Andrea Tomlinson participates in the IR Global Guide – Crisis Management: Surviving and thriving in a post-pandemic world

Foreward by Andrew Chilvers

Businesses across the world are undergoing the biggest remote working experiment since Europeans first sailed from their home ports to set up trading posts in Asia 500 years ago.

This time around, however, companies are moving colleagues out of their plush city centre locations to set up offices at home. What was unthinkable only a few months ago is now the new modus operandi for professional services firms and their clients. Crisis management and business continuity have indeed come of age thanks to the COVID-19 pandemic.

All this may be difficult for businesses that prefer traditional ways of operating, but most are changing their habits of a lifetime out of necessity. The old adage of preparing for the worst while expecting the best has never been more apt. 

Will the professional service business model change as a result of the COVID-19 pandemic?

Since the outbreak and the worldwide spread of COVID-19, our former predominantly personal world has been replaced by a mainly digital world. Conferences are cancelled due to travel bans, client appointments can no longer be attended personally in order to comply with hygiene regulations, contacts with colleagues, institutions and clients are limited to telephone and video calls.

Currently nothing seems certain, except that the world will be different in the post-Corona times. However, this crisis offers a great opportunity to rebuild, to leave behind what is outdated and to tackle structural and technological changes that have long been necessary.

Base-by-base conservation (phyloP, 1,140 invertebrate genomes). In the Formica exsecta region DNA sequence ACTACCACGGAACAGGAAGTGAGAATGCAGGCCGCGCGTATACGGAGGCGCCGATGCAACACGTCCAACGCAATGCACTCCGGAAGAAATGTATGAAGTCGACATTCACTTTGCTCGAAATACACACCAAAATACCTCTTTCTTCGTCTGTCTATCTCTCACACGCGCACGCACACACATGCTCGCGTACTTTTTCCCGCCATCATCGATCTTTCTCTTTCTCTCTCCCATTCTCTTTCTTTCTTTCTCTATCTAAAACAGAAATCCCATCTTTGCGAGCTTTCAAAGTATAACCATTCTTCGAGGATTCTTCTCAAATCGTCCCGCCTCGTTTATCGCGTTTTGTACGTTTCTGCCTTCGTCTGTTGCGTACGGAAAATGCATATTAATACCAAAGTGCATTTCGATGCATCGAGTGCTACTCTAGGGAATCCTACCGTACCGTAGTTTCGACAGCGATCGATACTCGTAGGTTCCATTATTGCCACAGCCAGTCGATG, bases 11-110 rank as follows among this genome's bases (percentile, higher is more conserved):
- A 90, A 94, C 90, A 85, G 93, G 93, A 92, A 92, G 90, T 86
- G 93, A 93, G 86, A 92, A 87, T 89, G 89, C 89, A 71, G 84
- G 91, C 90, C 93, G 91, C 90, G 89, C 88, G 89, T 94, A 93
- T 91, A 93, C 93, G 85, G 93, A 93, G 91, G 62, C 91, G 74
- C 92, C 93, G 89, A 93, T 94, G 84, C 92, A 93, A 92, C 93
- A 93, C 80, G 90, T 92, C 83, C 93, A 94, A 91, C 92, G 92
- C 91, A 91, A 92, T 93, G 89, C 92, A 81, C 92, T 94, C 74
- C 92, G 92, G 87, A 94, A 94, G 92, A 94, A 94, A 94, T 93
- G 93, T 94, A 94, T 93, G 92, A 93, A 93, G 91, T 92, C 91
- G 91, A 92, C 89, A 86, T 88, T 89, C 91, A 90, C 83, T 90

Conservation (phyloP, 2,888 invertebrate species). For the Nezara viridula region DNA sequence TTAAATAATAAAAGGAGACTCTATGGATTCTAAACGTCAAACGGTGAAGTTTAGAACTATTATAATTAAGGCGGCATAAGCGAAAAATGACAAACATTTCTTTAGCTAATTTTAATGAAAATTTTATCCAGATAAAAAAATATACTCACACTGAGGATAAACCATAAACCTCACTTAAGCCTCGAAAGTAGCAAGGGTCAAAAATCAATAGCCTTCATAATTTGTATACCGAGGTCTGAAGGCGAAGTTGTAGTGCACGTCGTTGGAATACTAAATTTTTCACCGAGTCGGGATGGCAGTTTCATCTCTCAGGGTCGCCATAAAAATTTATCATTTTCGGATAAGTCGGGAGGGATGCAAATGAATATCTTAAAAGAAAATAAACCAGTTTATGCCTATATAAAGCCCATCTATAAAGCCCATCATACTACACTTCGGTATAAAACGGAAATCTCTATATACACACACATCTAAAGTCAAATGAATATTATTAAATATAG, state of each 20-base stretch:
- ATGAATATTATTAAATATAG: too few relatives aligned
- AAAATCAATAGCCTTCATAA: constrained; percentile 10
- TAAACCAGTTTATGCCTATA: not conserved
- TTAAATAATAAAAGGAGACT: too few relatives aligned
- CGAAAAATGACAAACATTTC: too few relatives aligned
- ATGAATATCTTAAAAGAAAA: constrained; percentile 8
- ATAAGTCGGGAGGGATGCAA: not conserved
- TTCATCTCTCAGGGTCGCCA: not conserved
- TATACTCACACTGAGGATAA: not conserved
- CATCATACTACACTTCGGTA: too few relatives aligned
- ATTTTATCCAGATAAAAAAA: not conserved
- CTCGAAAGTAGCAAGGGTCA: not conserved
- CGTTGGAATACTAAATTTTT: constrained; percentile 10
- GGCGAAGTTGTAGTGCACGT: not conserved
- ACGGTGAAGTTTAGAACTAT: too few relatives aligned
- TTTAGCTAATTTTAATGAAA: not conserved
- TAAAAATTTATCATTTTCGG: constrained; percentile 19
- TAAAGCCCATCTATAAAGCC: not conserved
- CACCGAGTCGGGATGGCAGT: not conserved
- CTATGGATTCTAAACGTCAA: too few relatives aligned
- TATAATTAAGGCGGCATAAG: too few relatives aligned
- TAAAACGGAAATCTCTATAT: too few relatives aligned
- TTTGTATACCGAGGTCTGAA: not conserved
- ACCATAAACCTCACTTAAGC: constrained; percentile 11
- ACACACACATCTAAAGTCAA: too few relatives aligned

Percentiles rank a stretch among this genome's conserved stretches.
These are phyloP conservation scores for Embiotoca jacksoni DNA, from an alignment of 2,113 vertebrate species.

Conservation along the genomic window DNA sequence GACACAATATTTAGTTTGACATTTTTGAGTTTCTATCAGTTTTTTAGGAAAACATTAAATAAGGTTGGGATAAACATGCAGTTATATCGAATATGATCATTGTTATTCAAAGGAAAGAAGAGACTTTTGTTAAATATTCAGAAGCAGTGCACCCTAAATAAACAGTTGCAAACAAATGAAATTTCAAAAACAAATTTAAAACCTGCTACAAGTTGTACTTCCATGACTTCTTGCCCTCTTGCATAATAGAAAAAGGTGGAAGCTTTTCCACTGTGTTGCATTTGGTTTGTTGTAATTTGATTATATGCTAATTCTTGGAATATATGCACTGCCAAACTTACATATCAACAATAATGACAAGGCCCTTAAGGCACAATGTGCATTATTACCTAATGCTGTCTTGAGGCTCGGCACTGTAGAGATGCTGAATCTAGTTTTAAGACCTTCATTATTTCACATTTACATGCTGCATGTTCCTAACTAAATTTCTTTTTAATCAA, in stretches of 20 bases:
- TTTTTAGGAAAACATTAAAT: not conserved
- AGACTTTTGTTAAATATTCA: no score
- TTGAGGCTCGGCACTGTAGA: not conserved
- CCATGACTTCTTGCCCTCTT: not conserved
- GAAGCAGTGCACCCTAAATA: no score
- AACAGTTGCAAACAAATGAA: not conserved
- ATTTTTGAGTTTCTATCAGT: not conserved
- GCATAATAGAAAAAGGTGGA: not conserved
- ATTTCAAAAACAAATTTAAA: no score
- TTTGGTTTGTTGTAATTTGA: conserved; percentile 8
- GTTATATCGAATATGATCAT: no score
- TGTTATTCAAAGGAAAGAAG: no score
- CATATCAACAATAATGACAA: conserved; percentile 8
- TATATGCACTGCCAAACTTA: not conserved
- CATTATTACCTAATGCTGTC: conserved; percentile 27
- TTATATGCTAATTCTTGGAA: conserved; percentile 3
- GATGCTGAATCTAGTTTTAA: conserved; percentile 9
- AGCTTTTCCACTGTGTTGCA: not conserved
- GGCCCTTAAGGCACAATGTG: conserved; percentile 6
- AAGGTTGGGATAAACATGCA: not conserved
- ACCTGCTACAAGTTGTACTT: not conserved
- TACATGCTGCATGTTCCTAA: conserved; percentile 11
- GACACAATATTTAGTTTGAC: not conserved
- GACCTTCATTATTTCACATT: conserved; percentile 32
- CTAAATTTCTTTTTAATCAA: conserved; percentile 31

To take advantage of the opportunities arising, companies must ensure that employees and customers are enabled to work digitally with each other in high quality. For this purpose, not only the technical equipment in the form of remote workstations with the corresponding hardware and software is essential, but training for its use and the new etiquette for customer relations must be provided.

Our company has long relied on secure remote connections, whether for the use of laptops in the home office or for direct access to all data during client meetings on site. It is not only in these times that it has become apparent that our emphasis on internal digitisation, ie the paper-less office, and the conversion of our mandates to digital document exchange is proving successful.

However, it will not be possible or desired to completely do without personal contact in the future either. Trust and confidence between parties are essential for a flourishing working relationship and both are mainly built in personal meetings. On-site meetings have always been a crucial part of understanding our client’s business and for finding tailored solutions for their needs. Those expectations will not change after the world has found the new normal. At the end of the day: It’s a people business.

Remote working is being seen as the new normal, how will this affect the culture of professional services firms?

The implementation of the home office as an integral part of new working processes involves not only opportunities but also risks for both companies and employees.